• An ABC/Washington Postpoll from November showed 60% think the tax plan will favor the rich above everyone else, compared to just 13% who think the interests of the middle class are put first.
  • In a Marist poll released December 12, six in ten people surveyed (60%) believe the tax bill will mostly benefit the wealthy. About one in five Americans (21%) thought it will help the middle class, while only 4% say it will mostly aid lower-income Americans, and 15% remain unsure of who Republicans seek to assist with this legislation.
  • A CBS News poll from December 7 reported that a plurality of voters from all political leanings believe the Republican plan will help large corporations and the wealthiest Americans, and only one in three think it will help the middle class.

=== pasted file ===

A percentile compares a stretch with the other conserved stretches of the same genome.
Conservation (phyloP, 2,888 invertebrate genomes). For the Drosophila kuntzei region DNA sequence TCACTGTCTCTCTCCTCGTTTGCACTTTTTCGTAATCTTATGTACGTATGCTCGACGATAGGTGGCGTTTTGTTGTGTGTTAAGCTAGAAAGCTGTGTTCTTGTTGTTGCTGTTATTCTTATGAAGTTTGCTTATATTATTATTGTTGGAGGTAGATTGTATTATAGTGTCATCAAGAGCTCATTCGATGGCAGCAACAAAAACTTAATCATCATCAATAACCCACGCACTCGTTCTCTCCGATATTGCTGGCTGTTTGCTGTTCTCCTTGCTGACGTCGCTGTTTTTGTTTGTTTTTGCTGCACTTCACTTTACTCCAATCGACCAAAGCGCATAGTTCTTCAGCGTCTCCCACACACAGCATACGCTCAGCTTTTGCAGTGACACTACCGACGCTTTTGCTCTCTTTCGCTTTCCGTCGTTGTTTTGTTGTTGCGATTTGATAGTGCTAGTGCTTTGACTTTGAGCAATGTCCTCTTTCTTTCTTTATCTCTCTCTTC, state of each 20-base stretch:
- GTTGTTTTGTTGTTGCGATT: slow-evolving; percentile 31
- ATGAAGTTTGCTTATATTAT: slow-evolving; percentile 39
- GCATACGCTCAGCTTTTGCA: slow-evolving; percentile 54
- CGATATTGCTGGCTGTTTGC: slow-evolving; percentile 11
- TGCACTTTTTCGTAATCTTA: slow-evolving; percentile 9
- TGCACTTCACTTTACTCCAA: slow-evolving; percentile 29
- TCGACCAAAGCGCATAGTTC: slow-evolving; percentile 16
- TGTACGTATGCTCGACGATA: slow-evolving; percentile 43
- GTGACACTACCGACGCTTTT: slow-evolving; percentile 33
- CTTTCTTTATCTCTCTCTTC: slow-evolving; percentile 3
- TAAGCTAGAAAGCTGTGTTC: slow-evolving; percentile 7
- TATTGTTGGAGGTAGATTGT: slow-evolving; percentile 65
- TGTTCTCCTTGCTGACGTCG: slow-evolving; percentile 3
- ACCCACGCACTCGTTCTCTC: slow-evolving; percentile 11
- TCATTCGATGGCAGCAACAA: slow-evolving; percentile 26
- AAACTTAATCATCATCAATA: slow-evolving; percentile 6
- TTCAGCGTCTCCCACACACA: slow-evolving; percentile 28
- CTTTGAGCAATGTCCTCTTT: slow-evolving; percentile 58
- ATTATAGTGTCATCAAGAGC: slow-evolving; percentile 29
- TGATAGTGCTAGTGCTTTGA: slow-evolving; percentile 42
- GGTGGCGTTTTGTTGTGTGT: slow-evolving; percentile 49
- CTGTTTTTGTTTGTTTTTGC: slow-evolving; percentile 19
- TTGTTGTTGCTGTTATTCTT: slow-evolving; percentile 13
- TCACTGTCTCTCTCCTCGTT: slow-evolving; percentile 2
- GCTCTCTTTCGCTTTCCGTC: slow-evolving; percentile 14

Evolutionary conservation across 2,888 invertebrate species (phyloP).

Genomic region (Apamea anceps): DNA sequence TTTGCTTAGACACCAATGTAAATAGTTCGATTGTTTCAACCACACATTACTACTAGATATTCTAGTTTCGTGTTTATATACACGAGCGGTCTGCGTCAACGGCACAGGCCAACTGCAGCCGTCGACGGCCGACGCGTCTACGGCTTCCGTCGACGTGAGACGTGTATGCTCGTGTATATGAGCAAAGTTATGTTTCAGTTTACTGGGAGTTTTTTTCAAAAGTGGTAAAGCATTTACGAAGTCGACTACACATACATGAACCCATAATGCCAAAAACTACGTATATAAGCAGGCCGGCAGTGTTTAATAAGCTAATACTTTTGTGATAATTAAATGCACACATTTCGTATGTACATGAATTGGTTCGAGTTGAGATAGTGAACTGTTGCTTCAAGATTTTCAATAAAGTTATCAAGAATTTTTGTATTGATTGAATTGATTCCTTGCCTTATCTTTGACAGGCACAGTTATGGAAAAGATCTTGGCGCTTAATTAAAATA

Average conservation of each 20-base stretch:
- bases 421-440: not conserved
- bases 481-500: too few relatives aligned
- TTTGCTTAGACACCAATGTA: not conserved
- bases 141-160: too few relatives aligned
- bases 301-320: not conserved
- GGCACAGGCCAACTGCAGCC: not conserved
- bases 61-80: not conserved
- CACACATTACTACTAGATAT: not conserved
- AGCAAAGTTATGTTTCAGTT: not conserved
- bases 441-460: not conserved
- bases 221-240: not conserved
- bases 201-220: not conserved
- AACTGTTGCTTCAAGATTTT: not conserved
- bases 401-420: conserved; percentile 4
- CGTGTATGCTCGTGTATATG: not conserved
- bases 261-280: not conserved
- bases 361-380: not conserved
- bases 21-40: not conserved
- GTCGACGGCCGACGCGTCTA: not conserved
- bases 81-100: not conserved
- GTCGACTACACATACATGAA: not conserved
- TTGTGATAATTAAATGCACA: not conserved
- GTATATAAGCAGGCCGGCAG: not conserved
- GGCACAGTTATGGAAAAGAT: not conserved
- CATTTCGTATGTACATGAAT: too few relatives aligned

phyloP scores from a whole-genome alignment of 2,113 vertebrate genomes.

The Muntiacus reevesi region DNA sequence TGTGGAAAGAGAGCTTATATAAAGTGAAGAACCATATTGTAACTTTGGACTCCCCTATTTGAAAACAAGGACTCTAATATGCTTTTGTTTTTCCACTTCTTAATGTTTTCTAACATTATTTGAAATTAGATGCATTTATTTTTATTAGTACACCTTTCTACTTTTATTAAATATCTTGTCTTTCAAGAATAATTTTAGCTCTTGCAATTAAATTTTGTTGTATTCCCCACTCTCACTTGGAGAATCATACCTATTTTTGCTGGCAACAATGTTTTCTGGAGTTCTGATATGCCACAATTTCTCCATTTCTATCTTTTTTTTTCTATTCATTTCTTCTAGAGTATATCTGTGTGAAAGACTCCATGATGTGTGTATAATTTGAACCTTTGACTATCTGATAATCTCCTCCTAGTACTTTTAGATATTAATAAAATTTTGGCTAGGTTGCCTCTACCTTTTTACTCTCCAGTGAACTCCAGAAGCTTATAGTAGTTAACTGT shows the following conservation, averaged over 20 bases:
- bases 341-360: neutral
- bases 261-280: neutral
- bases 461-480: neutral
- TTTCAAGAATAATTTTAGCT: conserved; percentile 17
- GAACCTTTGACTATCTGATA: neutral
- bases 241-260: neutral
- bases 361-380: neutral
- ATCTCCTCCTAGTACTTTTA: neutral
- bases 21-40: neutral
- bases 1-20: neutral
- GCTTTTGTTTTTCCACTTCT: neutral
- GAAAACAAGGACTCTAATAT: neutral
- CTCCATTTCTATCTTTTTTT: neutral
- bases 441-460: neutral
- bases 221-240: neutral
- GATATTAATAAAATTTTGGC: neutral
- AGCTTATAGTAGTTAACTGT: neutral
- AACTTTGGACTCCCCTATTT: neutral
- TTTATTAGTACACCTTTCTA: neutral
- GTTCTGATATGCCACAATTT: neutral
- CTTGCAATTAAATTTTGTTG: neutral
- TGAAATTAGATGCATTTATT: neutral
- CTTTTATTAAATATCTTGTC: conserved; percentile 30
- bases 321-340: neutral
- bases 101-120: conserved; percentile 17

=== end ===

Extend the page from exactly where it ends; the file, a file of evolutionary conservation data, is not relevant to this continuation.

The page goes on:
• A conservative-leaning electorate from several 2018 Senate battleground states surveyed by GSG and Hart Research Associates in October noted that about six of every ten people polled said they thought the plan would benefit the wealthy more than the middle class, with only two in ten saying they believed it would benefit them personally.
  • Even small business owners oppose the plan, despite Republican claims that the measure is aimed at helping them. According to a Public Policy Polling survey released on November 27, 51% of small business owners oppose the plancompared to just 34% who support it. And 58% of small business owners believe that the wealthy and big corporations will benefit most, compared to just 32% who say the middle class and small business owners like themselves with gain under the plan.